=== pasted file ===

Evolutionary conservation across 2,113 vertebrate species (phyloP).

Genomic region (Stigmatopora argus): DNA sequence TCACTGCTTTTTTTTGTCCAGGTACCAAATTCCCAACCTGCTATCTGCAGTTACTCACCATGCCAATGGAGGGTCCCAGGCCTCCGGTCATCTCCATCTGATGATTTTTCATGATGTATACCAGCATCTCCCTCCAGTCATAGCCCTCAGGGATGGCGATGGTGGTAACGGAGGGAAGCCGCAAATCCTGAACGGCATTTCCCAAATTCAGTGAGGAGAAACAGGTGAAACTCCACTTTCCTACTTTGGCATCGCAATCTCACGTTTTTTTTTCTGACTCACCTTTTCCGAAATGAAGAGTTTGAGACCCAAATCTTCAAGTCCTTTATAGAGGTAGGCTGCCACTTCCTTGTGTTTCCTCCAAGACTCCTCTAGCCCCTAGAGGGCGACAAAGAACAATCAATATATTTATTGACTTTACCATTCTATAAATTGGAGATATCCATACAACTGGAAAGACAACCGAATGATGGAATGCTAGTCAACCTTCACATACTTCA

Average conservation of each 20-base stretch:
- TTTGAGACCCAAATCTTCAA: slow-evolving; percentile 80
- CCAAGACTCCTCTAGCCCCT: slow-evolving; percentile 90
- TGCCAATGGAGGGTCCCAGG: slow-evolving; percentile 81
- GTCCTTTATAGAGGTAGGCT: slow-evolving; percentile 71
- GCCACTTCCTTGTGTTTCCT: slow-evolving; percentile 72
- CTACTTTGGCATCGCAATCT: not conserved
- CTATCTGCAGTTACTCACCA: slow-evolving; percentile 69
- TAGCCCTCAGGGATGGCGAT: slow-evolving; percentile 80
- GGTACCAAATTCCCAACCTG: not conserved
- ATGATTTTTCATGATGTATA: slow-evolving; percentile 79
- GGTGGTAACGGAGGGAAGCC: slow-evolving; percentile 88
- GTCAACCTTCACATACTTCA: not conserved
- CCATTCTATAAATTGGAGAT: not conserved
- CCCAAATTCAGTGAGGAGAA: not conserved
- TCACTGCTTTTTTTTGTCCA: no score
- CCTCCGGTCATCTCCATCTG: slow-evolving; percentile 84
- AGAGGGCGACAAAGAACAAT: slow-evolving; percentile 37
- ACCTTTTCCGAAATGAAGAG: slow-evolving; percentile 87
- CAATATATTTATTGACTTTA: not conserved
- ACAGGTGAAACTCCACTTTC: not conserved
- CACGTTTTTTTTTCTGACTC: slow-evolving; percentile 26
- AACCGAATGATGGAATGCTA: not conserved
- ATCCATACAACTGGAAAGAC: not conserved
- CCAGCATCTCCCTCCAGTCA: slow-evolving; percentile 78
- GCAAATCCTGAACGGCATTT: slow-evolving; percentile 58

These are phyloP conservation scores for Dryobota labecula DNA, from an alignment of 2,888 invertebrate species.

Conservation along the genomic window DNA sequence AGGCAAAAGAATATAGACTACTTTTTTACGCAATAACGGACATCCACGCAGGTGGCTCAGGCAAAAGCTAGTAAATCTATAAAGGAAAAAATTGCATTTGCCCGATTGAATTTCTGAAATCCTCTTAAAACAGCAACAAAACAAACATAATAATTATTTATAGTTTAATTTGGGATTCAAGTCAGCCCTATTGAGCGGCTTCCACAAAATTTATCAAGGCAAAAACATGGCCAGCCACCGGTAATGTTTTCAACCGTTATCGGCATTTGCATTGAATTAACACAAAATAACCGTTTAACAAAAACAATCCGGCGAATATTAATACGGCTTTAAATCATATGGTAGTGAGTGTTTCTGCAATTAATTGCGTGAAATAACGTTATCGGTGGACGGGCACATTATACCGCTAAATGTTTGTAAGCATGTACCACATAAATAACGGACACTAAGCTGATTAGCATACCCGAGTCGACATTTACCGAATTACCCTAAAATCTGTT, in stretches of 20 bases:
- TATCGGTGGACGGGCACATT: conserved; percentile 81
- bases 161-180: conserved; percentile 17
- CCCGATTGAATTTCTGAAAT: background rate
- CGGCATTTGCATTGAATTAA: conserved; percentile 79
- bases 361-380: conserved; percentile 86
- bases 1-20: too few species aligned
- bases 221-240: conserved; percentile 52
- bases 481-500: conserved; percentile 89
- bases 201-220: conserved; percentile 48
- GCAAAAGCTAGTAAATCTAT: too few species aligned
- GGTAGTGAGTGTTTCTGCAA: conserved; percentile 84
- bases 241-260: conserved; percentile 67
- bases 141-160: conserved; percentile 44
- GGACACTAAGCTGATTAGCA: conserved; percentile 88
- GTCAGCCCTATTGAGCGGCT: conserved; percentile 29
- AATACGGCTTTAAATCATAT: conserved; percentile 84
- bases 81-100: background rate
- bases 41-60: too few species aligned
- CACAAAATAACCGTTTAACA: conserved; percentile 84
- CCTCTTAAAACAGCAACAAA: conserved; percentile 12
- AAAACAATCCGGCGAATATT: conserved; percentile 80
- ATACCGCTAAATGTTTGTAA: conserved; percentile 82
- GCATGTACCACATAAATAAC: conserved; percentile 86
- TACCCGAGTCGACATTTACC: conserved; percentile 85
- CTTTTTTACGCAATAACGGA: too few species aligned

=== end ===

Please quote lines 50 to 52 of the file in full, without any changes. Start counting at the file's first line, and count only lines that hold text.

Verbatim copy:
- CCTCTTAAAACAGCAACAAA: conserved; percentile 12
- AAAACAATCCGGCGAATATT: conserved; percentile 80
- ATACCGCTAAATGTTTGTAA: conserved; percentile 82